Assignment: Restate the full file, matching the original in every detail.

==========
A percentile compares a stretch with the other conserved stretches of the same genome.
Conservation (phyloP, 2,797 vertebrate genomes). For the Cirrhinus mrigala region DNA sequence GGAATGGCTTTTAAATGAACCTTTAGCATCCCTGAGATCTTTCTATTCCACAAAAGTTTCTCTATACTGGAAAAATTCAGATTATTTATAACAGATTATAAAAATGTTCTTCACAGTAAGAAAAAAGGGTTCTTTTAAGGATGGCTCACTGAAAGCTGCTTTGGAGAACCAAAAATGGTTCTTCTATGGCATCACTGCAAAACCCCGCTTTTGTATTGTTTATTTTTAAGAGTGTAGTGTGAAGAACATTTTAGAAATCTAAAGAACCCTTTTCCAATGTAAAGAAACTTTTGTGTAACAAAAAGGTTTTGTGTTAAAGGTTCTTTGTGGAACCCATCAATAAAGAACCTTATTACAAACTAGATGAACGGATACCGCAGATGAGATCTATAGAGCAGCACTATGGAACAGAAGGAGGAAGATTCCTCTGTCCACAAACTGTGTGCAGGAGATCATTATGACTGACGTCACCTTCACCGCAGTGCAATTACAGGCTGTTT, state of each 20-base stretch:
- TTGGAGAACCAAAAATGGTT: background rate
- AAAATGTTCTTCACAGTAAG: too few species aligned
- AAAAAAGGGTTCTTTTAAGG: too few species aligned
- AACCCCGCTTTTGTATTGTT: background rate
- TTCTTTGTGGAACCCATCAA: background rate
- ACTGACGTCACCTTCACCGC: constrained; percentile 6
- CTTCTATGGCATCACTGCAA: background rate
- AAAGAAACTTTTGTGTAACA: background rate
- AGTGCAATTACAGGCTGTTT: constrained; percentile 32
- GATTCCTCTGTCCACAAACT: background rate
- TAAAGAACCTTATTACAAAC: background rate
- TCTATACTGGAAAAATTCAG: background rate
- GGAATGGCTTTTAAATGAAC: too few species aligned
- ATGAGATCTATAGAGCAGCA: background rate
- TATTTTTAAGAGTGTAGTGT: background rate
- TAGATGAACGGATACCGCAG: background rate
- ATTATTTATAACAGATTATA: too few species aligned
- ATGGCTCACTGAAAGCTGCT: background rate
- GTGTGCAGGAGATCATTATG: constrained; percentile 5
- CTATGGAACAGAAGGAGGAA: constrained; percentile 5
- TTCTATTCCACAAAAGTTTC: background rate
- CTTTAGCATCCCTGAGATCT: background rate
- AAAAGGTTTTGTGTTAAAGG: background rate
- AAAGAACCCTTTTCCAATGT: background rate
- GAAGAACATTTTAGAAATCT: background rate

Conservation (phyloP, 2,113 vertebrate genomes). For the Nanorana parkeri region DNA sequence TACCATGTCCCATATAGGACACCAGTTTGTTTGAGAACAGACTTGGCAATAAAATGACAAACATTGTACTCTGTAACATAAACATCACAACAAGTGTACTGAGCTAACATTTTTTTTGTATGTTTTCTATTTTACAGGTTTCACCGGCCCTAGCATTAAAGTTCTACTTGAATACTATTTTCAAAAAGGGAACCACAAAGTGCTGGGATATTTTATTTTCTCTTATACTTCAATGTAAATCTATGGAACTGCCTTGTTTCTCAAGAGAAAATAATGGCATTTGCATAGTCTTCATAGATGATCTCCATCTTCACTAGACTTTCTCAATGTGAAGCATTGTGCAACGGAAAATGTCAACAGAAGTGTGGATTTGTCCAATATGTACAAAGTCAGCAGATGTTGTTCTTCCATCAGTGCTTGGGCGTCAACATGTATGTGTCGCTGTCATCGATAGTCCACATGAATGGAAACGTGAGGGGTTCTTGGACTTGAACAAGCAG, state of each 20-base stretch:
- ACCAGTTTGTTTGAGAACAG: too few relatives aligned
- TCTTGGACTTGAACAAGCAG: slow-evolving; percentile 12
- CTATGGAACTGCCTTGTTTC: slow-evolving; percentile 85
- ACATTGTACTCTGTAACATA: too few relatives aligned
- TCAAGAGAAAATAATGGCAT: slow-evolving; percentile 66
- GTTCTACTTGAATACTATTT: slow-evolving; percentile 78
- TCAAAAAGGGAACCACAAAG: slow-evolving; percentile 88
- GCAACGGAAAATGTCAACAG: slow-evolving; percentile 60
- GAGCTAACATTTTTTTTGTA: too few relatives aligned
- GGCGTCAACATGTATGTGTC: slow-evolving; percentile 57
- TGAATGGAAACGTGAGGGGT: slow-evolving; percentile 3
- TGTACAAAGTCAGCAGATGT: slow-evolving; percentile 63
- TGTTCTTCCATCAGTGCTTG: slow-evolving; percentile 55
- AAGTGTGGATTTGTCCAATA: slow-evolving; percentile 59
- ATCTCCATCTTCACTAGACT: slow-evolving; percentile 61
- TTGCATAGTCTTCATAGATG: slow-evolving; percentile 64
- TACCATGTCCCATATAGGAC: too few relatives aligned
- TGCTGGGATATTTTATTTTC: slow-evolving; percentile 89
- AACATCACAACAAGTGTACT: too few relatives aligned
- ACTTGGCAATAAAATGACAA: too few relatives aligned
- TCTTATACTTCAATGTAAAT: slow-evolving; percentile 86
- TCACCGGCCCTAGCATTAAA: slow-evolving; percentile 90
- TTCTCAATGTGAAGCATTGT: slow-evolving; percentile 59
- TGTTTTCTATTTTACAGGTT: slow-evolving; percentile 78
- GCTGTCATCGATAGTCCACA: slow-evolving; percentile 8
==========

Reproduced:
A percentile compares a stretch with the other conserved stretches of the same genome.
Conservation (phyloP, 2,797 vertebrate genomes). For the Cirrhinus mrigala region DNA sequence GGAATGGCTTTTAAATGAACCTTTAGCATCCCTGAGATCTTTCTATTCCACAAAAGTTTCTCTATACTGGAAAAATTCAGATTATTTATAACAGATTATAAAAATGTTCTTCACAGTAAGAAAAAAGGGTTCTTTTAAGGATGGCTCACTGAAAGCTGCTTTGGAGAACCAAAAATGGTTCTTCTATGGCATCACTGCAAAACCCCGCTTTTGTATTGTTTATTTTTAAGAGTGTAGTGTGAAGAACATTTTAGAAATCTAAAGAACCCTTTTCCAATGTAAAGAAACTTTTGTGTAACAAAAAGGTTTTGTGTTAAAGGTTCTTTGTGGAACCCATCAATAAAGAACCTTATTACAAACTAGATGAACGGATACCGCAGATGAGATCTATAGAGCAGCACTATGGAACAGAAGGAGGAAGATTCCTCTGTCCACAAACTGTGTGCAGGAGATCATTATGACTGACGTCACCTTCACCGCAGTGCAATTACAGGCTGTTT, state of each 20-base stretch:
- TTGGAGAACCAAAAATGGTT: background rate
- AAAATGTTCTTCACAGTAAG: too few species aligned
- AAAAAAGGGTTCTTTTAAGG: too few species aligned
- AACCCCGCTTTTGTATTGTT: background rate
- TTCTTTGTGGAACCCATCAA: background rate
- ACTGACGTCACCTTCACCGC: constrained; percentile 6
- CTTCTATGGCATCACTGCAA: background rate
- AAAGAAACTTTTGTGTAACA: background rate
- AGTGCAATTACAGGCTGTTT: constrained; percentile 32
- GATTCCTCTGTCCACAAACT: background rate
- TAAAGAACCTTATTACAAAC: background rate
- TCTATACTGGAAAAATTCAG: background rate
- GGAATGGCTTTTAAATGAAC: too few species aligned
- ATGAGATCTATAGAGCAGCA: background rate
- TATTTTTAAGAGTGTAGTGT: background rate
- TAGATGAACGGATACCGCAG: background rate
- ATTATTTATAACAGATTATA: too few species aligned
- ATGGCTCACTGAAAGCTGCT: background rate
- GTGTGCAGGAGATCATTATG: constrained; percentile 5
- CTATGGAACAGAAGGAGGAA: constrained; percentile 5
- TTCTATTCCACAAAAGTTTC: background rate
- CTTTAGCATCCCTGAGATCT: background rate
- AAAAGGTTTTGTGTTAAAGG: background rate
- AAAGAACCCTTTTCCAATGT: background rate
- GAAGAACATTTTAGAAATCT: background rate

Conservation (phyloP, 2,113 vertebrate genomes). For the Nanorana parkeri region DNA sequence TACCATGTCCCATATAGGACACCAGTTTGTTTGAGAACAGACTTGGCAATAAAATGACAAACATTGTACTCTGTAACATAAACATCACAACAAGTGTACTGAGCTAACATTTTTTTTGTATGTTTTCTATTTTACAGGTTTCACCGGCCCTAGCATTAAAGTTCTACTTGAATACTATTTTCAAAAAGGGAACCACAAAGTGCTGGGATATTTTATTTTCTCTTATACTTCAATGTAAATCTATGGAACTGCCTTGTTTCTCAAGAGAAAATAATGGCATTTGCATAGTCTTCATAGATGATCTCCATCTTCACTAGACTTTCTCAATGTGAAGCATTGTGCAACGGAAAATGTCAACAGAAGTGTGGATTTGTCCAATATGTACAAAGTCAGCAGATGTTGTTCTTCCATCAGTGCTTGGGCGTCAACATGTATGTGTCGCTGTCATCGATAGTCCACATGAATGGAAACGTGAGGGGTTCTTGGACTTGAACAAGCAG, state of each 20-base stretch:
- ACCAGTTTGTTTGAGAACAG: too few relatives aligned
- TCTTGGACTTGAACAAGCAG: slow-evolving; percentile 12
- CTATGGAACTGCCTTGTTTC: slow-evolving; percentile 85
- ACATTGTACTCTGTAACATA: too few relatives aligned
- TCAAGAGAAAATAATGGCAT: slow-evolving; percentile 66
- GTTCTACTTGAATACTATTT: slow-evolving; percentile 78
- TCAAAAAGGGAACCACAAAG: slow-evolving; percentile 88
- GCAACGGAAAATGTCAACAG: slow-evolving; percentile 60
- GAGCTAACATTTTTTTTGTA: too few relatives aligned
- GGCGTCAACATGTATGTGTC: slow-evolving; percentile 57
- TGAATGGAAACGTGAGGGGT: slow-evolving; percentile 3
- TGTACAAAGTCAGCAGATGT: slow-evolving; percentile 63
- TGTTCTTCCATCAGTGCTTG: slow-evolving; percentile 55
- AAGTGTGGATTTGTCCAATA: slow-evolving; percentile 59
- ATCTCCATCTTCACTAGACT: slow-evolving; percentile 61
- TTGCATAGTCTTCATAGATG: slow-evolving; percentile 64
- TACCATGTCCCATATAGGAC: too few relatives aligned
- TGCTGGGATATTTTATTTTC: slow-evolving; percentile 89
- AACATCACAACAAGTGTACT: too few relatives aligned
- ACTTGGCAATAAAATGACAA: too few relatives aligned
- TCTTATACTTCAATGTAAAT: slow-evolving; percentile 86
- TCACCGGCCCTAGCATTAAA: slow-evolving; percentile 90
- TTCTCAATGTGAAGCATTGT: slow-evolving; percentile 59
- TGTTTTCTATTTTACAGGTT: slow-evolving; percentile 78
- GCTGTCATCGATAGTCCACA: slow-evolving; percentile 8